Is Cathie Wood’s ARKK fund washed up or ready to roar again?

Cathie Wood’s Ark Innovation ETF has been a best-performing tech fund over five years. But ARKK has crashed 37% from its peak. Time to back or bail?

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As a veteran investor, I rarely invest in collective funds. Instead, I make my own asset allocation decisions and pick my own stocks. However, since spring 2020, I’ve kept a close eye on one particular US exchange-traded fund (ETF). An ETF is a collective investment with listed shares that trade just like other stocks. This fascinating ETF is the ARK Innovation ETF (NYSE: ARKK), run by Cathie Wood, ARK Investment Management’s star fund manager. But the ARKK share price has taken a nasty turn since mid-February. So, is Cathie Wood’s star fading, or is it set to skyrocket again?

The rise and rise of Cathie Wood

Since launching on 30 October 2014, New York-listed Ark Innovation ETF has been managed for over seven years by Cathie Wood. Wood invests in high-tech firms that offer ‘disruptive innovation’. These include pioneers in DNA sequencing and genomics, automation and robotics, green energy, artificial intelligence, and fintech (financial technology). Hence, her top 10 holdings include many of the US’s most exciting tech prospects, dominated by #1 holding Tesla.

In recent years, Cathie Wood has delivered enormous returns to ARKK shareholders. Since its launch, ARKK units have almost quintupled in value, rising 390%. Over five years, the ETF is also up 390%, while it has soared by 140% over the past three years. However, after an excellent start to 2021, ARKK has declined steeply over the past 10 months.

ARKK sinks

On 19 February 2020, before Covid-19 crashed global markets, ARKK’s share price hit $60.37. It then collapsed and, by 18 March 2020, stood at $34.69 — down 42.5% in a month. But then the share price went absolutely nuts, ending 2020 at $124.49. At first, this massive surge from spring 2020’s lows continued into 2021. On 16 February, ARKK’s share price hit its all-time intra-day high of $159.70. That’s 4.6 times its 2020 low, an unbelievable return of 360% in 11 months. Wow.

However, this stratospheric ETF has since come plunging back to earth. As I write, it stands at $100.93, down almost $59 from its February peak. That’s a collapse of almost two-fifths (-36.8%) in under 10 months. So, has Cathie Wood turned into Cathie Woodford, or would I back her inspiring vision today?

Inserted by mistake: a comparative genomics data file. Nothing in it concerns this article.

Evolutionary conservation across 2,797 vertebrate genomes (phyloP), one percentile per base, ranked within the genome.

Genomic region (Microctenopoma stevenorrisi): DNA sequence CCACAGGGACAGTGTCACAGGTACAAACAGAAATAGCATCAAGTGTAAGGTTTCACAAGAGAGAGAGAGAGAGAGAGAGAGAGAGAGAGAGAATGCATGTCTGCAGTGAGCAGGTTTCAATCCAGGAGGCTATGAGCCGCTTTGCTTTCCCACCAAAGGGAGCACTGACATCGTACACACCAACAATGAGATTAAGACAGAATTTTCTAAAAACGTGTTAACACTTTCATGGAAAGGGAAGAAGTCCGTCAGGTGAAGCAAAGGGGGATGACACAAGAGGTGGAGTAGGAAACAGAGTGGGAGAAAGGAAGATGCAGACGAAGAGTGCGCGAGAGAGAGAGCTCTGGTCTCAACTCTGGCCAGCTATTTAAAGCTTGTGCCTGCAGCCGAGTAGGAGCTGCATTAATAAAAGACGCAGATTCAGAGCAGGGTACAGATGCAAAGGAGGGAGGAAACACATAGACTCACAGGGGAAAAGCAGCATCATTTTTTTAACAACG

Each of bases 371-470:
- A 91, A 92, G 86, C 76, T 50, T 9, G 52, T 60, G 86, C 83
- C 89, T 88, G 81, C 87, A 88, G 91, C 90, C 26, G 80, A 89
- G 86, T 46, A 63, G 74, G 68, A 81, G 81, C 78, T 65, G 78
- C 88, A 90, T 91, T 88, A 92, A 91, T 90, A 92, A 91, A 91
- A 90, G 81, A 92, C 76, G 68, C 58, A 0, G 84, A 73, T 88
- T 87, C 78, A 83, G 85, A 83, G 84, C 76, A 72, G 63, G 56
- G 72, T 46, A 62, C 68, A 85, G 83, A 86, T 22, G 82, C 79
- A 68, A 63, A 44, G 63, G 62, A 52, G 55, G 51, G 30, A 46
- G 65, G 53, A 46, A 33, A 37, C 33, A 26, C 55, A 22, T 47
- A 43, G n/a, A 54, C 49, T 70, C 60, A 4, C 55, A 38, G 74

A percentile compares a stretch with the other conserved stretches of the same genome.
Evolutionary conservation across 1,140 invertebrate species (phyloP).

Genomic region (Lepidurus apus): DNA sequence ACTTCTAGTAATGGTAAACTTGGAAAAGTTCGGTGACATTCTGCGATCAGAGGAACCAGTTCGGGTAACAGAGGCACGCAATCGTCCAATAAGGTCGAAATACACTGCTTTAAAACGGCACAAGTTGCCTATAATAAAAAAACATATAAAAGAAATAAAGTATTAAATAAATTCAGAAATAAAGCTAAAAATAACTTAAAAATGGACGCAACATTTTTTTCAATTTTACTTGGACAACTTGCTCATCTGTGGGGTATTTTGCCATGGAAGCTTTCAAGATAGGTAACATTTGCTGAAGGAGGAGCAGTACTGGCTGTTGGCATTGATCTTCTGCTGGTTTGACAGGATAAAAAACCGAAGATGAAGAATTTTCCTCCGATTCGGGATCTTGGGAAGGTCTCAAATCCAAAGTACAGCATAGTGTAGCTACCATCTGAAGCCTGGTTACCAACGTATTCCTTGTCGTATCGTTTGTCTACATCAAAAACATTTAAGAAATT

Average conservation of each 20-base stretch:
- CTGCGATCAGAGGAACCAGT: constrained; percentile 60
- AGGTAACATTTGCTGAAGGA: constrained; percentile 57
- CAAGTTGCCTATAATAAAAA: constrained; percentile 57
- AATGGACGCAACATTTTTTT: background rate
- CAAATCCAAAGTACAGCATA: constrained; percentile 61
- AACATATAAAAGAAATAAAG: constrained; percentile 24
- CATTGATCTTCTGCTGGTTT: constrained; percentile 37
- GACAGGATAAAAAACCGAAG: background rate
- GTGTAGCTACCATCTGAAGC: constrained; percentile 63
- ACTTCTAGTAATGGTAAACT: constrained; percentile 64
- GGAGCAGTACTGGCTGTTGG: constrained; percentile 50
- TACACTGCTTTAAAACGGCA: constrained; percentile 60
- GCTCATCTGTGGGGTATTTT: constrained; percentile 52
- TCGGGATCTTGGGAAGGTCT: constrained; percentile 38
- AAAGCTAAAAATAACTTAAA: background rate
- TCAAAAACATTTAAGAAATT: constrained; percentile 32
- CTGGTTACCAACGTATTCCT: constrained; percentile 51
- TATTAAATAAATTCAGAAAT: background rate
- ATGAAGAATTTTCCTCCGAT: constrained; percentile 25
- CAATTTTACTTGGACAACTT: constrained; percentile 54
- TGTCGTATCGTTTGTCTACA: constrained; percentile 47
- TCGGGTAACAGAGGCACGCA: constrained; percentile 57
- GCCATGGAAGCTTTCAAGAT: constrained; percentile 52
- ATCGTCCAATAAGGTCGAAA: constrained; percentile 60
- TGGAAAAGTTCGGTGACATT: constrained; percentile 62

Why this ETF is not for me

I don’t own any ARKK units and I wouldn’t buy at current price levels. Why? Simply because the ETF doesn’t fit my risk profile as an older, income-seeking investor. This ETF is aimed at growth investors with a high tolerance for risk and volatility.

Also, although this fund has net assets of almost $21.4bn, it remains highly concentrated. Although Cathie Wood aims to have 35-55 stocks in her fund, the top 10 account for more than half (51.5%) of total assets. Furthermore, as these major holdings are almost all US tech/growth stocks, the fund has a high degree of correlation risk. In other words, its holdings often move in sync. That helps to explain why the fund is down almost a fifth (-18.8%) this calendar year. Lastly, most of AARK’s holdings are unprofitable companies promising ‘jam tomorrow’. And with interest rates poised to rise next year, that model could be a problem for ARKK investors.

Then again, I could be wrong. With such an intensive portfolio, Cathie Wood and ARKK might conceivably bounce back. For example, if euphoria were to return to markets, driving tech stocks ‘to the moon’ (via higher valuations) again. Still, whatever happens, I expect ARKK to be similarly volatile in 2022!

Should you invest, the value of your investment may rise or fall and your capital is at risk. Before investing, your individual circumstances should be assessed. Consider taking independent financial advice.

Cliffdarcy has no position in any of the shares mentioned. The Motley Fool UK has no position in any of the shares mentioned. Views expressed on the companies mentioned in this article are those of the writer and therefore may differ from the official recommendations we make in our subscription services, such as Share Advisor, Hidden Winners and Pro. Here at The Motley Fool, we believe that considering a diverse range of insights makes us better investors.

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